Inquiry into Quantitative Easing launched by Economic Affairs Committee
Wednesday 27 January 2021
The House of Lords Economic Affairs Committee, chaired by Lord Forsyth of Drumlean, today invites written submissions to its new inquiry on Quantitative Easing.
The Committee will examine Quantitative Easing in the context of the Bank of England’s operational independence, its accountability and the transparency of its decision-making. It will also consider the economic effects of Quantitative Easing, what risks are entailed, its distributional impacts and the future of the programme.
The Committee is seeking answers to the following questions:
- Has the expansion of the Bank of England’s Quantitative Easing programme undermined the perception of its independence? What are the implications of this?
- How well has the Bank of England communicated its decisions on Quantitative Easing? Is the programme transparent enough?
- Should the Bank of England’s mandate be altered?
- What were the original objectives of Quantitative Easing and have they changed?
- Has Quantitative Easing been successful and how should success be measured?
- What trade-offs does the Bank of England’s Quantitative Easing programme entail? What effect might it have on inflation?
- What have been its distributional effects?
- How does the Bank of England’s Quantitative Easing programme compare to other programmes internationally?
- Could the expansion of Quantitative Easing in the UK create the possibility of economic stability being undermined in the future? If so, how?
- What evidence is there for any upper limits to the Bank of England’s Quantitative Easing programme?
- Will Quantitative Easing be unwound in full, and if so how? Is it likely that the Bank of England’s balance sheet will be permanently, and structurally, larger going forwards?
Lord Forsyth of Drumlean, Chair of the Economic Affairs Committee, said:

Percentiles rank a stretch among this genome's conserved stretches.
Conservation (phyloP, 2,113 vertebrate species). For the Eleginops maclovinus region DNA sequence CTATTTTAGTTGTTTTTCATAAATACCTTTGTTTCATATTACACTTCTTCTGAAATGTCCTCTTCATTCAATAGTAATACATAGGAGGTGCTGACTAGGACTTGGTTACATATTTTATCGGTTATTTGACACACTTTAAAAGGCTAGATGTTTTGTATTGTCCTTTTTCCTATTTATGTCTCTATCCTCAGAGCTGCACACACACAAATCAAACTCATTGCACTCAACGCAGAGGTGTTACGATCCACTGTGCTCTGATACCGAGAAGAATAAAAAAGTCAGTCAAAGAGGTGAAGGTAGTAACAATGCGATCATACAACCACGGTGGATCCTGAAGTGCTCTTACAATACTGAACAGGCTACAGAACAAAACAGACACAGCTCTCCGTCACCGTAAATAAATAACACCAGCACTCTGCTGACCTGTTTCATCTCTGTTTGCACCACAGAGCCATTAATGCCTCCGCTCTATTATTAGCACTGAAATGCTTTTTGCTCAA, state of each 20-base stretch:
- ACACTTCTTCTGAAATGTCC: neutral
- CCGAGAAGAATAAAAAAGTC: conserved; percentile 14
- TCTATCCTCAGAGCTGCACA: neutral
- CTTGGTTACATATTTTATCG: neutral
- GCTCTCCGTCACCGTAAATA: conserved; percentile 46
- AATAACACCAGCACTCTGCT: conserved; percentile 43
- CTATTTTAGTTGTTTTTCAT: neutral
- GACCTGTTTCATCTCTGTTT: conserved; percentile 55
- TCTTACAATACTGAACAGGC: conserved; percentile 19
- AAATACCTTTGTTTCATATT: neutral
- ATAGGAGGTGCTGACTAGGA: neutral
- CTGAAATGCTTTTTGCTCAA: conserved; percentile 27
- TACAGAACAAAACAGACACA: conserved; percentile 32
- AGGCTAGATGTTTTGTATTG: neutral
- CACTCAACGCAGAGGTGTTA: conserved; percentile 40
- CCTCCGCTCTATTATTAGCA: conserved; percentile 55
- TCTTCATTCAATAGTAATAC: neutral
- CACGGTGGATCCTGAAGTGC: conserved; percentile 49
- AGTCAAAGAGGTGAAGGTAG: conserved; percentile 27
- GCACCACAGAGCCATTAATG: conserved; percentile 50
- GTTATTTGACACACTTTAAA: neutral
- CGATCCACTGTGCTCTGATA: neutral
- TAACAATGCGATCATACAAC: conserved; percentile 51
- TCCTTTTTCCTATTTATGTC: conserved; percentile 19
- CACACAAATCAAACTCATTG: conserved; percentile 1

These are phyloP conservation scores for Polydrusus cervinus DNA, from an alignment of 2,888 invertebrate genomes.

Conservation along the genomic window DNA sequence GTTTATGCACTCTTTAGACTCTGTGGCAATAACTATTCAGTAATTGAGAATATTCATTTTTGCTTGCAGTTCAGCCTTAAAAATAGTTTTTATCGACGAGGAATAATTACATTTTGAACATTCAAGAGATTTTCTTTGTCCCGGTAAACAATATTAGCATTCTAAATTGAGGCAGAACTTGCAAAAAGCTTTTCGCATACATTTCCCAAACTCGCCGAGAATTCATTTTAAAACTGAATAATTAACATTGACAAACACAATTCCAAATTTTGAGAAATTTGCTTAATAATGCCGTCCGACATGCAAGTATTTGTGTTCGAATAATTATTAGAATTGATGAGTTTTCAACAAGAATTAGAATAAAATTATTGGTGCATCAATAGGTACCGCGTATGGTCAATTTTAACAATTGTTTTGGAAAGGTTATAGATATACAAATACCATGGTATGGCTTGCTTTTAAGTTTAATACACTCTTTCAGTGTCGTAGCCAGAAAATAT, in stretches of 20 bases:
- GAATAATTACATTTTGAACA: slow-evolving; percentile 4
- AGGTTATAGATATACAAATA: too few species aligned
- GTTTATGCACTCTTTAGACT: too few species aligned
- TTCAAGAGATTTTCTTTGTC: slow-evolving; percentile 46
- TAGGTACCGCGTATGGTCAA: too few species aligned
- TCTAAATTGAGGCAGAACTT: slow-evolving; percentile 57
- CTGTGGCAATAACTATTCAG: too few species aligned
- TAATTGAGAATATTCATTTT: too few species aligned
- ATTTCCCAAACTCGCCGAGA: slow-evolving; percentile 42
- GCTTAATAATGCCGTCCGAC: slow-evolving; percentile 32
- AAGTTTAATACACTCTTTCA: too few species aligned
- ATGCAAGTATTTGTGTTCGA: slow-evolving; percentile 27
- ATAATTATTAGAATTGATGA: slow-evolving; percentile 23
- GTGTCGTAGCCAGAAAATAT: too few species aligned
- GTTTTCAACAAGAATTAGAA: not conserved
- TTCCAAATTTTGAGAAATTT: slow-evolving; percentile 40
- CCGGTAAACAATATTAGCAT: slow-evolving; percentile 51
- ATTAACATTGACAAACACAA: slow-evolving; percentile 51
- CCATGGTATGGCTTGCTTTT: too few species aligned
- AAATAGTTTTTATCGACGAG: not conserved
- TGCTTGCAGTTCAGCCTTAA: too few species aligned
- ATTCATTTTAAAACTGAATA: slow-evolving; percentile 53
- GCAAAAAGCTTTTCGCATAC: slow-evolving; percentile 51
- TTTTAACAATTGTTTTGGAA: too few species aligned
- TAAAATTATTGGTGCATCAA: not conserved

“The Bank of England began its programme of Quantitative Easing to temporarily support the economy in the aftermath of the Global Financial Crisis. 12 years on it has bought some £895 billion of Government and corporate bonds.
“This is an eye-watering amount and the public has largely been left in the dark about its potential long-term impact on the nation’s finances. This inquiry will examine the governance and accountability of Quantitative Easing, its impact on the economy, and what its limits are.
“To inform our work we want to hear from as broad a range of people as possible. If you have a view on an aspect of Quantitative Easing, look at our call for evidence and let us know what you think.”
The deadline for the submission of written evidence is 26 February 2021.
Read the call for evidence and find out how to submit evidence.
In the last two years the Economic Affairs Committee has published reports on the impact of the coronavirus pandemic on employment, Universal Credit, social care, High Speed 2, measuring inflation and post-school education. Following the publication of these reports the Government announced a review of its own social care policy and an independent review of High Speed 2.
The Committee’s post-school education report called for a change to how student loans are recorded in the public finances. Within six months of publication the Office for National Statistics did just that and reclassified as public spending the amount of student loans expected not to be repaid